Sainsbury Orchid Conservation: in vitro propagation and re-establishment of UK terrestrial orchids
Helping to conserve British and European orchids through propagation and re-establishment.
The Sainsbury orchid conservation project was started in 1983, in the Conservation Biotechnology unit, to help conserve British and European orchids through propagation and re-establishment. The objectives are:
- to investigate techniques for in vitro mycorrhizal-assisted germination, asymbiotic propagation and planting methods for target species, selected from the UK Biodiversity Action Plan and from prioritised lists prepared by English Nature
- to provide plants for re-establishment and other conservation purposes
Seeds of most of British orchid species have been collected and stored. Germination techniques have been developed for 66 species of European orchids and ten British species have been reintroduced. Cryopreservation of mycorrhizal fungal associates and orchid protocorms is underway.
British native orchids have been introduced in both wild and cultivated areas at Kew, and plants grown in the laboratory have been provided for orchid gardens at Sussex University and the Natural History Museum. An orchid garden at Kew is planned and enhancement of the orchid living collections is taking place.
As well as planting out orchids into public areas, several species have been planted into nature reserves and protected areas, in collaboration with English Nature and Wildlife trusts.
Kew is a lead partner for two orchid species in the UK Biodiversity Action Plan:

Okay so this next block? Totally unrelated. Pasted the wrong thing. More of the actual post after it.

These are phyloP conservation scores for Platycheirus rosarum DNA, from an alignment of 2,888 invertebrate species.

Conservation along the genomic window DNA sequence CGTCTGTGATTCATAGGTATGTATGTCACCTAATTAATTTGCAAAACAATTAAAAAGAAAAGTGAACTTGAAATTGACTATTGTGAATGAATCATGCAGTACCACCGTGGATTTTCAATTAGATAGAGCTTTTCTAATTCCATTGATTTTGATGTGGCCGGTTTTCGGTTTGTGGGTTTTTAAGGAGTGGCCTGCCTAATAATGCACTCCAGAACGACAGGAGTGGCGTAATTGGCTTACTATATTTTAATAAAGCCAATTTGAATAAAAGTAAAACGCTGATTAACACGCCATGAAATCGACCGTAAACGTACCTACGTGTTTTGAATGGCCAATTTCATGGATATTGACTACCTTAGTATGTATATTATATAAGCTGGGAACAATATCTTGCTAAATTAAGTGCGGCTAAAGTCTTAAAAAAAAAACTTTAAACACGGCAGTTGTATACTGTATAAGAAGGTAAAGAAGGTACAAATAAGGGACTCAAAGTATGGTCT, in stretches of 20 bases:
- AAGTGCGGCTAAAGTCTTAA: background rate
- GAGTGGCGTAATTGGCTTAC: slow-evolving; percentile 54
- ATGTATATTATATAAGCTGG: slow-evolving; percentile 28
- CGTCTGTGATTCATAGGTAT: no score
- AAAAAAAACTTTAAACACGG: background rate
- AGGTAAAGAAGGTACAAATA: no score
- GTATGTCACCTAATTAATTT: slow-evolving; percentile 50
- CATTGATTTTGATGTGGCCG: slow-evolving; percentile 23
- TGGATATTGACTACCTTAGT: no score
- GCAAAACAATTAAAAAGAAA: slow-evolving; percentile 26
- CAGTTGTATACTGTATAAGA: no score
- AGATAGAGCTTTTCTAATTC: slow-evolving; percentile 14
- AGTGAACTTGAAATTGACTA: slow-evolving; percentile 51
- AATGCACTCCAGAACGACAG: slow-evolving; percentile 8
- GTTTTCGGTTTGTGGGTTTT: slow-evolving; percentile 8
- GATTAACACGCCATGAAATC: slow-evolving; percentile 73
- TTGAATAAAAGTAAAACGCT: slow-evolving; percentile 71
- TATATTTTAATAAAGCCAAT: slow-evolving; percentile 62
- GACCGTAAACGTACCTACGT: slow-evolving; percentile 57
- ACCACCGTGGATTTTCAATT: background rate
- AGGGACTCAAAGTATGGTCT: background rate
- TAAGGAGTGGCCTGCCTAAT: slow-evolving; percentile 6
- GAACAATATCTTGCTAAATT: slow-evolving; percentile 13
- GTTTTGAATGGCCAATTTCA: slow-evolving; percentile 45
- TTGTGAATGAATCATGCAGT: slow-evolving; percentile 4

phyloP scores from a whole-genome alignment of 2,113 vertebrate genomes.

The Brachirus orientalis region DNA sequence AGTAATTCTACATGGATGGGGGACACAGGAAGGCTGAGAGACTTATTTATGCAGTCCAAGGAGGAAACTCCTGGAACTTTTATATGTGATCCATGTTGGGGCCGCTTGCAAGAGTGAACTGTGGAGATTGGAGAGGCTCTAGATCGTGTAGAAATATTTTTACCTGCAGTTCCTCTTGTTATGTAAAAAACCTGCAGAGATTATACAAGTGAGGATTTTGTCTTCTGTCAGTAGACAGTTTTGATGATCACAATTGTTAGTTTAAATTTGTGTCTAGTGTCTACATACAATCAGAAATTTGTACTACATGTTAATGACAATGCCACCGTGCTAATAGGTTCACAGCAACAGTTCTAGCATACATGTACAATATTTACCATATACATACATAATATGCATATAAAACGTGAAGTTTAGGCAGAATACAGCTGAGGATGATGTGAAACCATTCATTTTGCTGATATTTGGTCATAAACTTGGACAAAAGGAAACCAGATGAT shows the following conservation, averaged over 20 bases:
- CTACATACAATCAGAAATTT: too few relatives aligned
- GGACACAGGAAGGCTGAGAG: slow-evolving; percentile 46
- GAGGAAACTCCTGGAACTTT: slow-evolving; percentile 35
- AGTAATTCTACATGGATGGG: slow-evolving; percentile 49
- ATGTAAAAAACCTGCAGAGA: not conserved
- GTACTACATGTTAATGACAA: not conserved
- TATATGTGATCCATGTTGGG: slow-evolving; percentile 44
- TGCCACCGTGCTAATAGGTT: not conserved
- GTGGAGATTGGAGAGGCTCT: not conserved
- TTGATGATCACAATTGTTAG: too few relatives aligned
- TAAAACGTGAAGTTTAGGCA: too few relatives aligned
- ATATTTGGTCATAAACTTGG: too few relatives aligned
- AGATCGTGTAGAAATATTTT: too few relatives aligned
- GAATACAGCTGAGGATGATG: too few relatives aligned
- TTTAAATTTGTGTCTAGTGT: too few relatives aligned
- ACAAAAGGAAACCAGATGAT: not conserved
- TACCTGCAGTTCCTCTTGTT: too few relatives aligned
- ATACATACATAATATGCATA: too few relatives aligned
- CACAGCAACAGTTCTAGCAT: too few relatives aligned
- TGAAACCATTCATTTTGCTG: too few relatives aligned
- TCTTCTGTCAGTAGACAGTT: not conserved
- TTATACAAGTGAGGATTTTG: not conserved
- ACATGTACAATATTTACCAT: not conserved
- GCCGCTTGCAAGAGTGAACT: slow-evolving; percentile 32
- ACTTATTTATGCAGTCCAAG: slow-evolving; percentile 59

- the fen orchid (Liparis loeselii)
- the lady’s slipper orchid (Cypripedium calceolus)
Experimental reintroduction trials are taking place for L. loeselii. Reintroduced plants have survived and set seed.
Several thousand seedlings of C. calceolus have been grown at Kew and planted out by English Nature as part of the Species Recovery Programme. The first flowering was reported in 2000. Members of Kew staff are members of the Cypripedium Committee, which makes decisions about management of the wild site and re-introduction sites.
Techniques developed for growing British orchids have been applied to other European species. Advice and plants have been provided for conservation and reintroduction projects in countries including the Czech Republic, Denmark, Germany, Italy, Spain and Sweden. We are involved in a joint project re-introducing native orchids along the highways in Switzerland, where ten species have been reintroduced, including C. calceolus.
Outputs of the project during the period 2006-2010 include annual reports to English Nature and the Cypripedium Committee, in excess of 500 plants of C. calceolus per year to English Nature, and publication as book chapter (2010).
Sprunger, S. & Prendergast G (2010). Experimental introductions of the heath spotted and early marsh orchids into a restored ecosystem in Switzerland. pp 332-335. Soorae, P. S. (ed.) Global Reintroduction Perspectives: Additional case-studies from around the globe. IUCN/ SSC Re-introduction Specialist Group, Abu Dhabi, UAE.
Project partners and collaborators
University of Basel